Andrew Ruud - Morgan Stanley, Research Division

Okay. So if you can -- are there any of the specific investments you'd like to go into further like the cloud business or...

Jeffrey T. Housenbold

Sure. Let me talk about cloud, and I'll use my life as an example, because my wife and I are the targeted demographic. So I have an iPhone 5, my wife has an iPhone 4, my 3 boys each have an iTouch. I have an iPad 3, my wife has an iPad 2, she has a MacBook Pro, I've a Lenovo at work and a Dell at home. We have pictures on Shutterfly, our hard drives, a little on Flickr, some an Dropbox, some on Picasa, and some on Shutterfly. So the vision is we're going to go scoop all those pictures regardless if it's on Android or iPhone at the time, Mac or PC, and it's going to go up into the Shutterfly cloud.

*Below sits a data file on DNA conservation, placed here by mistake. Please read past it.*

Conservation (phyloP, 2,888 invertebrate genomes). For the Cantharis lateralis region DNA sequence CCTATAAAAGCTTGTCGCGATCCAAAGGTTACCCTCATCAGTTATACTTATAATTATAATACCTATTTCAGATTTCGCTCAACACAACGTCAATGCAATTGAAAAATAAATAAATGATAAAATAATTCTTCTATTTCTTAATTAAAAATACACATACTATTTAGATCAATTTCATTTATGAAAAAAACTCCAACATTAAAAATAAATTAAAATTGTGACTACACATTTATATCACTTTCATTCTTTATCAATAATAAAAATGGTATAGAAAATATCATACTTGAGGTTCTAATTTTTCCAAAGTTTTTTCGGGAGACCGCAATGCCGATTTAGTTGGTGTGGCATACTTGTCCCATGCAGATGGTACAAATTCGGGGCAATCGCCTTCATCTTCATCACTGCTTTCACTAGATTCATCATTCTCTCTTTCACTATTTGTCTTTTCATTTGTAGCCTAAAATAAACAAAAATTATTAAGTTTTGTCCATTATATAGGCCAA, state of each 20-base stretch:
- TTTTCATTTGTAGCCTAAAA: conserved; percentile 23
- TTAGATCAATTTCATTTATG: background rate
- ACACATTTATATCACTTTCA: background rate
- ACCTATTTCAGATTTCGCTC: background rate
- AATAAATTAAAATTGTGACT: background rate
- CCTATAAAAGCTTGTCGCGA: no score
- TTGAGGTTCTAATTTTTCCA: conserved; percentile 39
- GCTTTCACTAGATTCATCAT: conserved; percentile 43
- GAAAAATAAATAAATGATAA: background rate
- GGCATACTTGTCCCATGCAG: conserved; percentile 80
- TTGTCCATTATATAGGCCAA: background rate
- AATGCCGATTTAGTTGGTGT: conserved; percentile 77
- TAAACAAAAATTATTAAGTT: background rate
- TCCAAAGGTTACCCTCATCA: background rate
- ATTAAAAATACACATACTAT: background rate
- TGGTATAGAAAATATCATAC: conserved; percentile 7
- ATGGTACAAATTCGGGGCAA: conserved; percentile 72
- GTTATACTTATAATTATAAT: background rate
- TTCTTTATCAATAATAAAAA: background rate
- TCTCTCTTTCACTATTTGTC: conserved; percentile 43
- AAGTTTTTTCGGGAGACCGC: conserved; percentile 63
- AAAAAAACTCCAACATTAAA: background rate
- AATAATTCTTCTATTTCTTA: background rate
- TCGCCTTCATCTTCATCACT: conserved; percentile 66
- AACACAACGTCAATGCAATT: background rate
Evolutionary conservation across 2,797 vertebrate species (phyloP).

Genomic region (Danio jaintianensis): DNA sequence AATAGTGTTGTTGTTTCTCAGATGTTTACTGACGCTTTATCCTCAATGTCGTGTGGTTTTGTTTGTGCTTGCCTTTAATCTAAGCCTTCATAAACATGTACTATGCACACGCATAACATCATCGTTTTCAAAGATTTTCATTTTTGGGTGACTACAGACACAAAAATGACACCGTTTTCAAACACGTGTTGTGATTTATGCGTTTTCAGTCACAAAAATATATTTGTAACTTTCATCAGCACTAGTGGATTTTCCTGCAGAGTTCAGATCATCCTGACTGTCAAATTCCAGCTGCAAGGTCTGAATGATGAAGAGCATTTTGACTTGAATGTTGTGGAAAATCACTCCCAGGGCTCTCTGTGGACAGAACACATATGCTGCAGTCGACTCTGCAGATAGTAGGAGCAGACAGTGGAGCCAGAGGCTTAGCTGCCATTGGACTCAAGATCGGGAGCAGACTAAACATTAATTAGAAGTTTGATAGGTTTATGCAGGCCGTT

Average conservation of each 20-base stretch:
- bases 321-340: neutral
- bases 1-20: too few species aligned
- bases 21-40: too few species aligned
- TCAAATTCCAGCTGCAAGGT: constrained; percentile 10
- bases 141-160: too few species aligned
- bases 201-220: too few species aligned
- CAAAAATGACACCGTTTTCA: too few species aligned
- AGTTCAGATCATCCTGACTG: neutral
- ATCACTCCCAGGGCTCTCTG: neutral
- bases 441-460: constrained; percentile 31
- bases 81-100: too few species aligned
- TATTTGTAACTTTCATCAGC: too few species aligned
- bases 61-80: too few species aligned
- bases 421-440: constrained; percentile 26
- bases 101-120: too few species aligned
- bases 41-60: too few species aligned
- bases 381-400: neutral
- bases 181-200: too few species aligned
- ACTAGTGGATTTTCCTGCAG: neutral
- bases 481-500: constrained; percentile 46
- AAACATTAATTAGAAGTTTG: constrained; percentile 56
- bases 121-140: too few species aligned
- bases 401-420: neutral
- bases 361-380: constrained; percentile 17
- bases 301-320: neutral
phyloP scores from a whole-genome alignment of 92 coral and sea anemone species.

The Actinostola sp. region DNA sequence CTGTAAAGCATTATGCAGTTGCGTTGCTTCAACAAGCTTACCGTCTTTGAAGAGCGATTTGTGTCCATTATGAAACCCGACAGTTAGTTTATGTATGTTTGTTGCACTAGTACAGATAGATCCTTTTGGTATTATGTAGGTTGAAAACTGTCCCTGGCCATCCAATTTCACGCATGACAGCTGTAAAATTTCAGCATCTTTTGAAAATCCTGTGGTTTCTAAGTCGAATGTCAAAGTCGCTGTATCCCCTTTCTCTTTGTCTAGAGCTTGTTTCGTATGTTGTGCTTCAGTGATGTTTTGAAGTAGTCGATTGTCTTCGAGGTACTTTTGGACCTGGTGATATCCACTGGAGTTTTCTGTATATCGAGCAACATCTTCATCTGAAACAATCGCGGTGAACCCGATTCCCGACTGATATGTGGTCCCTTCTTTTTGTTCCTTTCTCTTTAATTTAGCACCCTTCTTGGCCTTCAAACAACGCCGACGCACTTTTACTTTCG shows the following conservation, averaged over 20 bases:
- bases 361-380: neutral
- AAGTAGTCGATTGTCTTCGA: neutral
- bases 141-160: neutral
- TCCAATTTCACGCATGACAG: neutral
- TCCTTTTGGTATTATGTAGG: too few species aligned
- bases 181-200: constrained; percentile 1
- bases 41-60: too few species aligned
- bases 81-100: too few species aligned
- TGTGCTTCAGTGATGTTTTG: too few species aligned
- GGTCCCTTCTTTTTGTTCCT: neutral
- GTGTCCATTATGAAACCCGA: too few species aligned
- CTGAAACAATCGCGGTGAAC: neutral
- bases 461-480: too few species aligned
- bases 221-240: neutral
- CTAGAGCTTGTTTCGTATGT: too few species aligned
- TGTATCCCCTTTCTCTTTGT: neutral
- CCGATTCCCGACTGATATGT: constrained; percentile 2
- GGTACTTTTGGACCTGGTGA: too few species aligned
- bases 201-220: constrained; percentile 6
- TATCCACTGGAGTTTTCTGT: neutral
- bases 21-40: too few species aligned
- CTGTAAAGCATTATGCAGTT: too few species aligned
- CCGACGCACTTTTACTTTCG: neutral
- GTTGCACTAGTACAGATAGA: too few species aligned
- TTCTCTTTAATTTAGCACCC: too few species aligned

Well, a lot of people offer that today, right? Amazon Cloud Drive, Microsoft Sky Drive, Google G Drive, Apple iCloud, Dropbox, Symantec, Mozy, Carbonite, Verizon, Comcast, right? So just the aggregation in storage is a commodity, okay? What we're going to do after that aggregation, and this is part of putting together the ThisLife, the Photoccino and the Shutterfly assets into a robust differentiated offering, we're going to take that aggregation. So I have 248,187 photos right now. Now I know I'm an outlier. But in 3 to 5 years from now, you guys are going to look like me as the cost of taking a picture is 0 and as you carry a camera with you all the time. And when you have 3 kids, believe me, you're taking a lot of pictures. So my son turned 9. My middle guy turned 9 in January, and he wants to make a photo book for grandma, but he only wants the pictures him and grandma and didn't want his brothers. So now imagine taking those 248,000 photos and you ran that through our ThisLife application, which has facial recognition and has import of social tags, right, and it goes through those 248,000, and the 1,152 of him and grandma get allocated, right, and then come out as search result. Then we layer it through Photoccino, which tells you if the picture is in focus, if there's a person in it, are their eyes open or are they smiling. It'll [indiscernible] -- if you have a picture from Facebook and your hard drive, it'll look at which one has higher resolution. And now it'll take that 1,152 down to 328. Now you take those pictures and you overlay the Shutterfly smart creation, and it made a photo book instantly. It looked at the timestamp, it looked at the geocode, it looked at the exif information, the metadata, and it laid out the pictures according to all of that through our proprietary patented pending algorithms. And now our photo book is created. And Aiden says -- and that all took, by the way, about 3 minutes. Aiden says, "Well, but I don't want a blue background." Well, fine. He clicks on black. He adds a couple of text boxes to the front page, and it's called Aiden's ninth birthday gift to grandma. So now in 3 minutes, I went from a problem of an ever-growing array of digital content that I don't know how to manage through. And the way most of us manage is 2012, January; Aiden, lacrosse; Eli, soccer; and Noah, water polo, right? And I'm able to take a two-dimensional structure and apply a 3 dimensional relational database and solve the consumer problem. We think that's the next big consumer problem. It's how do I manage my ever-growing array of digital content. And for us, we're focused on videos and pictures. And this whole Technology will handle both video and pictures. I can output a digital manifestation, that photo book, like we do today. You can post it on Facebook. You can put in your blog. You send it to MySpace. You can email it. And then imagine putting music and audio to that, too, where Aiden can annotate, "Grandma, do you remember when we went to?" right? And it becomes a powerful memory. And it's a way to pass down those photos for generations to come. I don't have to argue who's getting which. Remember in the old days when -- my experience when my dad passed away and me and my sisters were fighting over who's going to get what picture. We don't have to do that. We just hand the keys to the digital archive, and they can do different filters and arrays into it. That will be launched this year integrated into Shutterfly. And we have the potential not only charging for the service upfront -- and we won't just charge for storage because we give away storage free today, and that's a commodity offering. We'll charge for this value-added application. But we might decide for our best customers to give it away free. Or we might say 3 months or 6 months free or sign up for an annual planning and get a free photo book. There are things that we could do because of our business model that others can't. And then because of our brand equity, I personally -- while, I'm a big customer of Verizon for mobile and I have Comcast at home, I'm not trusting them with my kids' pictures nor Mr. Softie [ph] or even Google because I don't know that it "do no evil" -- so Shutterfly, we're now targeting demographic of women. [ph] And we think with our 7.1 million paying customers out there, our 30 million to 40 million registered users, we have an installed base we can now market this industry-changing offering to as we move throughout 2013.